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Britney Spears Freed From Father’s Oversight Under Conservatorship

Britney Spears

While Britney is now free of her father’s rule, she is not free of the 13-year legal arrangement that’s prohibited her from making her own personal or financial decisions.


Pop star Britney Spears will be free of her father’s oversight for the first time since 2008, a Los Angeles judge ruled Wednesday in the latest hearing on the controversial conservatorship that’s dawn a spotlight on guardianships nationwide.

Judge Brenda Penny approved a petition from Britney’s lawyer, Mathew Rosengart, to suspend her father from the position of conservator with power over the singer’s Forbes-estimated $60 million estate.

“The current situation is not tenable,” the judge said in the hearing, as reported by The New York Times. The hearing was not available to live stream.

While Britney is now free of her father’s rule, she is not free of the 13-year legal arrangement that’s prohibited her from making her own personal or financial decisions. John Zabel, a California accountant, will replace Jaime to serve as a temporary conservator.

Jaime had petitioned the court early this month to end the conservatorship altogether in a stunning reversal from an aggressive defense of the arrangement for more than a decade. In court, Jaime’s attorney, Vivian Thoreen, fought to have the the conservatorship abolished as opposed to a mere transfer. That means new conservatees would have access to material under the possession of the conservators. Rosengart requested the judge wait to terminate the arrangement so Jaime’s conduct could be investigated.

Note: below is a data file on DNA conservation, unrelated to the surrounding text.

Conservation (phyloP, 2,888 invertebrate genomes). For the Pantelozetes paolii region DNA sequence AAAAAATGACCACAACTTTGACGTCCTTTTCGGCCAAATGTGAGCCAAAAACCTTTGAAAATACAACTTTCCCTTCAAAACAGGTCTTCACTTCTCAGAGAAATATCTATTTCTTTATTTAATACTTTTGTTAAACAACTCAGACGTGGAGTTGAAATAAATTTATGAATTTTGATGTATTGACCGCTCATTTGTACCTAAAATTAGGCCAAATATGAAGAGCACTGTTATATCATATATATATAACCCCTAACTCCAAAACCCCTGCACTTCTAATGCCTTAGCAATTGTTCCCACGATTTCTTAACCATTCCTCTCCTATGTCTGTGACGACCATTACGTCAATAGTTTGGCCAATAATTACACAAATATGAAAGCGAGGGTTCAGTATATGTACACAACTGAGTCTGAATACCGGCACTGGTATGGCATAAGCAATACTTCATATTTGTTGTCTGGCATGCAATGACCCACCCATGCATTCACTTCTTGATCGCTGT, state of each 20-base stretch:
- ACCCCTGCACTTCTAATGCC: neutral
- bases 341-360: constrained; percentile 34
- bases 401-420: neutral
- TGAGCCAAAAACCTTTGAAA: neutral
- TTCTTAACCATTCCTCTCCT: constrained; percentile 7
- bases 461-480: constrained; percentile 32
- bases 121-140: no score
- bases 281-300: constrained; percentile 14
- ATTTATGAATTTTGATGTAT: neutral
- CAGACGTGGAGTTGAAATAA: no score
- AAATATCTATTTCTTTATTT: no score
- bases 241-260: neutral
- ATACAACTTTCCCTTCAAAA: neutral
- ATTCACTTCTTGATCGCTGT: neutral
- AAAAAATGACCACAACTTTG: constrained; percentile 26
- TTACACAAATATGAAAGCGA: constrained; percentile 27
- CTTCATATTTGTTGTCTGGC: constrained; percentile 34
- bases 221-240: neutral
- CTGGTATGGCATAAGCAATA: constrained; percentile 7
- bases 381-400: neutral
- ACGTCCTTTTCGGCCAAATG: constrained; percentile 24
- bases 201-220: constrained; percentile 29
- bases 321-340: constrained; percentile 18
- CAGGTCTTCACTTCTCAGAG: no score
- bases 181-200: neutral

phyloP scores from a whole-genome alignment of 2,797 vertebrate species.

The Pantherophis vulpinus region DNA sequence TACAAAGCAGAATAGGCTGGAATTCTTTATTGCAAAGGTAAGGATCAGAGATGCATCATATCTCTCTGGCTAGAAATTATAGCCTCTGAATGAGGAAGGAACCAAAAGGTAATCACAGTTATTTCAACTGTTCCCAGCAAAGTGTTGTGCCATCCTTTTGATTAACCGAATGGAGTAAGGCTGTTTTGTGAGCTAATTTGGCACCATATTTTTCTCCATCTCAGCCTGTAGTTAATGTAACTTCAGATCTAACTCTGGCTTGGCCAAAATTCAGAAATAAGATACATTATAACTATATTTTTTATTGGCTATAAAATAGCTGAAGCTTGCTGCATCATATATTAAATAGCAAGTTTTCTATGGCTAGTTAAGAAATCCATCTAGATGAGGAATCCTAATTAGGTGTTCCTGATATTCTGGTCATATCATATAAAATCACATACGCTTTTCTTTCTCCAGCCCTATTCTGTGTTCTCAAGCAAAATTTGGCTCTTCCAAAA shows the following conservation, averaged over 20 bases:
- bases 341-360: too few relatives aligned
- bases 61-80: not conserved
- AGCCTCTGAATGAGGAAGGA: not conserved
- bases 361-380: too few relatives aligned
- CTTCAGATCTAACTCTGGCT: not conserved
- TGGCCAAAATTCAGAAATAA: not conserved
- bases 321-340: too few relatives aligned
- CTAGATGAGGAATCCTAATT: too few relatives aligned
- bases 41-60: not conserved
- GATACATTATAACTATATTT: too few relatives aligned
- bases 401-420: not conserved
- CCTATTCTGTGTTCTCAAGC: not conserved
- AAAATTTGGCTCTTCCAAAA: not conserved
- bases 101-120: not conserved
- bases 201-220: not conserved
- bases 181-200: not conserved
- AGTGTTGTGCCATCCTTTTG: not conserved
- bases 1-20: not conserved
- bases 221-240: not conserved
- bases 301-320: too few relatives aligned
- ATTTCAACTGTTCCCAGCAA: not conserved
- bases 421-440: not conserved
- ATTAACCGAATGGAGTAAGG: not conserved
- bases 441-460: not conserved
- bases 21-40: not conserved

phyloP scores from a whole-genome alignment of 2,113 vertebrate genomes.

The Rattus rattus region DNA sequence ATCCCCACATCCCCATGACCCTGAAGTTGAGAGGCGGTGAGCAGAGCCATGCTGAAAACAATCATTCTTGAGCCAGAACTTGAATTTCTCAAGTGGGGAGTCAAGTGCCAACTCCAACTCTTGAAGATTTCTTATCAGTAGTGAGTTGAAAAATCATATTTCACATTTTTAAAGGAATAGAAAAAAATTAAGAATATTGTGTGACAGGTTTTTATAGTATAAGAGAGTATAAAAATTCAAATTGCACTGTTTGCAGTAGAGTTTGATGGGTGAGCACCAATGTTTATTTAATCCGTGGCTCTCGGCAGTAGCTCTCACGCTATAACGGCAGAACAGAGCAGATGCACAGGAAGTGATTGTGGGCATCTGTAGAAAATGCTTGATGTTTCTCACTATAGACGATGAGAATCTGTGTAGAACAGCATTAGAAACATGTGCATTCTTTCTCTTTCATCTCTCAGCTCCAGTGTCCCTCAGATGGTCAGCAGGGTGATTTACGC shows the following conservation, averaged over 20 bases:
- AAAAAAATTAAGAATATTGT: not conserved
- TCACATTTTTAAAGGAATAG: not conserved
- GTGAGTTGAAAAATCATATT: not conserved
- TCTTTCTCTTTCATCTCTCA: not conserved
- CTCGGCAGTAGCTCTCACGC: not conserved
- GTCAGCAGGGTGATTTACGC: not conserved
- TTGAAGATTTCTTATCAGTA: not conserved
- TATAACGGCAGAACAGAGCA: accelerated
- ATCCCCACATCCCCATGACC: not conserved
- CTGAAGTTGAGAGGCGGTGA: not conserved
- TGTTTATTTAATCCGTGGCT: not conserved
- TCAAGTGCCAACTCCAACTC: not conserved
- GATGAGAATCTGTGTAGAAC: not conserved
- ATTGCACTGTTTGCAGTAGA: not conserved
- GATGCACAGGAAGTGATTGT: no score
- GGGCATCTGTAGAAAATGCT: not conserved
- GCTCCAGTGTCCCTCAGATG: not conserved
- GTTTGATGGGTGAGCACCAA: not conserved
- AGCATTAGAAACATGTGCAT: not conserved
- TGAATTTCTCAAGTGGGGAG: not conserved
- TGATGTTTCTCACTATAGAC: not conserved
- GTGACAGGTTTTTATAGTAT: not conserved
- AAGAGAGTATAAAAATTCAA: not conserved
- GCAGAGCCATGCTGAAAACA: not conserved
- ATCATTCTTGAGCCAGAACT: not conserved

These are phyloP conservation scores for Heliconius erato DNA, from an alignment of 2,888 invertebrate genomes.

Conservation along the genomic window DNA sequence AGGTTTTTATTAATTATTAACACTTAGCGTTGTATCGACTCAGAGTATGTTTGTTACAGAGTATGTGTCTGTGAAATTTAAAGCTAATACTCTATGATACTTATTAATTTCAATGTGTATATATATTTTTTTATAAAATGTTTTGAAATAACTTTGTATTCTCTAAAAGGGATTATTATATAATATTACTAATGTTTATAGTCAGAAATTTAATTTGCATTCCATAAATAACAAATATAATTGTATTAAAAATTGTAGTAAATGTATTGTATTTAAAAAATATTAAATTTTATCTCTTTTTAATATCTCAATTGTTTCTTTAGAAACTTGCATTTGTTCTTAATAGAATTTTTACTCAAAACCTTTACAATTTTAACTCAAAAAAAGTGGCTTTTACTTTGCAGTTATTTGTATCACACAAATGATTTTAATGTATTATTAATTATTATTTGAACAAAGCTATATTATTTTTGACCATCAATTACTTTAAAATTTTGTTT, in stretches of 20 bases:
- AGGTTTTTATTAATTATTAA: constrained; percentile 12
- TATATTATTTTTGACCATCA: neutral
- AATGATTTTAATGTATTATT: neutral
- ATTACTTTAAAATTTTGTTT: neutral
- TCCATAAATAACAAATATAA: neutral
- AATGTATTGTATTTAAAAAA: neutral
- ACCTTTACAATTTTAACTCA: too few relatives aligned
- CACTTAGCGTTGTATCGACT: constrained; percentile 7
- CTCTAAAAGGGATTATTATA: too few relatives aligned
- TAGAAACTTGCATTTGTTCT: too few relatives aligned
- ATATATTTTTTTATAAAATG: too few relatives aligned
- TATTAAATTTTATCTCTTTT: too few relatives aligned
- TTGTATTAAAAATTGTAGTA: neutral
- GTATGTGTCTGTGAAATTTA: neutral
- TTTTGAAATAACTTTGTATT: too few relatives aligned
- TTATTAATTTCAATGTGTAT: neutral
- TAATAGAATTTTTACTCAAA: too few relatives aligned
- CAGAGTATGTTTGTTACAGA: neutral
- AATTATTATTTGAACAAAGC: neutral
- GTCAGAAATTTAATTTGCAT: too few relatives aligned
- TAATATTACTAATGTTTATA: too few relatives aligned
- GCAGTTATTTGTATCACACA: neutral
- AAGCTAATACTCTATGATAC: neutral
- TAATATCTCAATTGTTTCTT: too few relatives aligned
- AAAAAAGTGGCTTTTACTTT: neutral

In June, Britney demanded accountability for her conservators in her first public rebuke of the arrangement that’s kept her locked in a legal prison for most of her 30s.

“I truly believe this conservatorship is abusive,” Britney told the court in an open hearing, with direct aim at her father “who approved all of it.”

“They’ve done a pretty good job exploiting my life … The people who did this to me should not be able to get away and walk away easily,” she said.

Among the explosive charges against her conservators including forced work and stolen income, Britney accused her handlers of prohibiting her from more children through forced birth control in the form of an IUD.

“I want to be able to get married and have a baby,” she said. “But [my team doesn’t] want me to have more children.”

The controversial saga has escalated over the prior 12 months as more hearings inch the celebrity singer closer to the freedom she once had, which was stripped of her after a series of public meltdowns in 2008. What was at first a allegedly a temporary arrangement quickly became permanent months later.

While conservatorships, or guardianships as they’re primarily called outside California, are last-resort legal arrangements reserved for the severely incapacitated typically through severe mental illness or old age, Britney’s productivity since her conservatorship’s inception has raised doubts about its necessity. Under her court-appointed overseers, Britney released four new albums, went on three world tours, and completed of a grueling four-year residency in Las Vegas.

In Washington D.C., the case has provoked congressional lawmakers to review policies governing guardianships with the latest hearing in the Senate Judiciary Committee on Tuesday.

According to the Department of Justice, 1.3 million adults are under conservatorships that dictate an estimated $50 billion in assets.

Members of the lower chamber have been slower to act despite a pair of top Republicans on the House Judiciary Committee demanding hearings on conservatorship reform in March, citing abuse of the system as an infringement on civil liberties.